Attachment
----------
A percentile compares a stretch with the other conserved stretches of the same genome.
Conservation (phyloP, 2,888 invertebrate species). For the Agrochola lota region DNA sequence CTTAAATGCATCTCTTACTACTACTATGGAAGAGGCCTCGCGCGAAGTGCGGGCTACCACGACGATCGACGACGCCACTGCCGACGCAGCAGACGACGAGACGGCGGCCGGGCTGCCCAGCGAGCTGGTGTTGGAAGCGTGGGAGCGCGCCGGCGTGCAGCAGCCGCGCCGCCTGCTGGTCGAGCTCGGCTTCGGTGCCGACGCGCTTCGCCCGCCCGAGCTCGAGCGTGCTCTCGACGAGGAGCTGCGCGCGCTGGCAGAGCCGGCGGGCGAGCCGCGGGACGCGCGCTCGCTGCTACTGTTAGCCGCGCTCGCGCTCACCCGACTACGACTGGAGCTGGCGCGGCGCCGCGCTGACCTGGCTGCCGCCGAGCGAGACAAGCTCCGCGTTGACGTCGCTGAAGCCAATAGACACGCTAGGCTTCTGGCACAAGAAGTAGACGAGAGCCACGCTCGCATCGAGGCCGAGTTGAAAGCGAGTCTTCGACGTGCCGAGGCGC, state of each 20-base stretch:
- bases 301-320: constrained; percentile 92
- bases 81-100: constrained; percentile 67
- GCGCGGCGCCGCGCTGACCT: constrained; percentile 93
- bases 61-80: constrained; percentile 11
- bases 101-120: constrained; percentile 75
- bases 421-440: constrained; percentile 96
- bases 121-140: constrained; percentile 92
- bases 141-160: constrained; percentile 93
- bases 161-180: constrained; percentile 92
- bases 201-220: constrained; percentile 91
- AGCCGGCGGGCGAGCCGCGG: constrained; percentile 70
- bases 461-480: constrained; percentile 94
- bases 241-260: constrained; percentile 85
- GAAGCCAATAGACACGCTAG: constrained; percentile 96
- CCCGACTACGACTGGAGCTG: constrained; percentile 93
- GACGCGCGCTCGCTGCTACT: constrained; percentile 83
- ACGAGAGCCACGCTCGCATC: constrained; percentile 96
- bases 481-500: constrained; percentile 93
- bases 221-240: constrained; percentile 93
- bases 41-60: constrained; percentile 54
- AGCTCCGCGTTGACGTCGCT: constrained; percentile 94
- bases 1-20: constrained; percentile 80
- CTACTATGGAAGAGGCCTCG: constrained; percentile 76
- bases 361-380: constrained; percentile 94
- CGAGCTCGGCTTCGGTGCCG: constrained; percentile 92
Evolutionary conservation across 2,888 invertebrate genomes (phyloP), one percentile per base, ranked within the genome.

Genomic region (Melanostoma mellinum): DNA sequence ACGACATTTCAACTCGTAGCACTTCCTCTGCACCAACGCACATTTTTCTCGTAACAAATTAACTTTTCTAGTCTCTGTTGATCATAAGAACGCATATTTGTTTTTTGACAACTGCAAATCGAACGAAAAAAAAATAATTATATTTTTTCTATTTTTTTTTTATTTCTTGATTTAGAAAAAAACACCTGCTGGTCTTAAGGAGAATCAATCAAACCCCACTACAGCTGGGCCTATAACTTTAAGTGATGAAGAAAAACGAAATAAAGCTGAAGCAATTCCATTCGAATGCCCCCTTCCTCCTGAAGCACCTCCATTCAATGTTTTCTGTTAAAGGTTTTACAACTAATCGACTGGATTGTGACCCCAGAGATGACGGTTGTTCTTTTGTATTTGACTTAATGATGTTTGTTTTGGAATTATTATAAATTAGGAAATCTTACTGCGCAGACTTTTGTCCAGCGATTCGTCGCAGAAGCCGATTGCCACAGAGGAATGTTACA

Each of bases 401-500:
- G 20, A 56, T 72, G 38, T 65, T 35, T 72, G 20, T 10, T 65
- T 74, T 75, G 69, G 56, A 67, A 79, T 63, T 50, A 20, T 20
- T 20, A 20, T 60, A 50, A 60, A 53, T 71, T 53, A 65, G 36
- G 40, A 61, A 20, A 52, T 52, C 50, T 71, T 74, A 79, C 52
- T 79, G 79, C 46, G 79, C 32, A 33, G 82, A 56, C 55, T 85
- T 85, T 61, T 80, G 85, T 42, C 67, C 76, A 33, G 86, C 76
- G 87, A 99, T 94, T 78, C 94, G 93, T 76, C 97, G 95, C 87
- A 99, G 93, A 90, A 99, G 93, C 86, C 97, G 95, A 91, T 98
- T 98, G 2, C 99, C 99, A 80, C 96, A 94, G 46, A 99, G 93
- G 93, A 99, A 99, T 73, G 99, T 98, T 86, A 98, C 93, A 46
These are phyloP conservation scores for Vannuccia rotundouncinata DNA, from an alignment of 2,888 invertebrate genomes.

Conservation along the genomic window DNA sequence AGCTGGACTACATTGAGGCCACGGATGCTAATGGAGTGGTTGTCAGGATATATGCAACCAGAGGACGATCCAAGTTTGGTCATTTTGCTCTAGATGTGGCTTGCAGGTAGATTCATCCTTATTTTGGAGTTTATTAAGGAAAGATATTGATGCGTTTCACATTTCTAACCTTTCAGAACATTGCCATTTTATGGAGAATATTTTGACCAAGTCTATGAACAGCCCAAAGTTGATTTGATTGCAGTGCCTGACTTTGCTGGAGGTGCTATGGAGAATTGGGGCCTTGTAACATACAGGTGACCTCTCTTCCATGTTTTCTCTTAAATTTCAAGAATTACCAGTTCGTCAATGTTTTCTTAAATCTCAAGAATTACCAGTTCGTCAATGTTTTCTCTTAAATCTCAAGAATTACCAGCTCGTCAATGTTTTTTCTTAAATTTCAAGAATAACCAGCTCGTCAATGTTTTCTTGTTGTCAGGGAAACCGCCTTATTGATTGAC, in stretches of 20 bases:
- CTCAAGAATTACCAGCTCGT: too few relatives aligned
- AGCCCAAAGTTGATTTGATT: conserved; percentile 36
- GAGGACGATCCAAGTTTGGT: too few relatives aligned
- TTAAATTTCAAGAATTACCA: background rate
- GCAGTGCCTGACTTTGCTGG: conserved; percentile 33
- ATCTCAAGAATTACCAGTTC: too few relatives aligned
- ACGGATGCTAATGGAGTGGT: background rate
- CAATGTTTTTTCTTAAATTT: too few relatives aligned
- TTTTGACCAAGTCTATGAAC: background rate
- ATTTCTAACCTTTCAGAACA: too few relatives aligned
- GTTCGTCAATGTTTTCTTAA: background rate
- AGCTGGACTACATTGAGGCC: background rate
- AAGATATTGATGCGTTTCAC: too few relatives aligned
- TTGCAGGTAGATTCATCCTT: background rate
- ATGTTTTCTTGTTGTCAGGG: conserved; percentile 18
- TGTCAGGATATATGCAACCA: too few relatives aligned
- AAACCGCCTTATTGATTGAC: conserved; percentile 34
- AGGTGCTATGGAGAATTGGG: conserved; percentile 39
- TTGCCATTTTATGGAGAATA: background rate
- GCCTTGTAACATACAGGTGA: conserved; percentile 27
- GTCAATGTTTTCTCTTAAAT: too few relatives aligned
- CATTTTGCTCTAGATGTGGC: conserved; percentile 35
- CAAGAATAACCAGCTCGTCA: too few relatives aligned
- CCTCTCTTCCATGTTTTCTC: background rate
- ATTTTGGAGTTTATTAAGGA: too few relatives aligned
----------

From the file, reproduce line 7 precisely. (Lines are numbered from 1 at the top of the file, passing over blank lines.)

- bases 101-120: constrained; percentile 75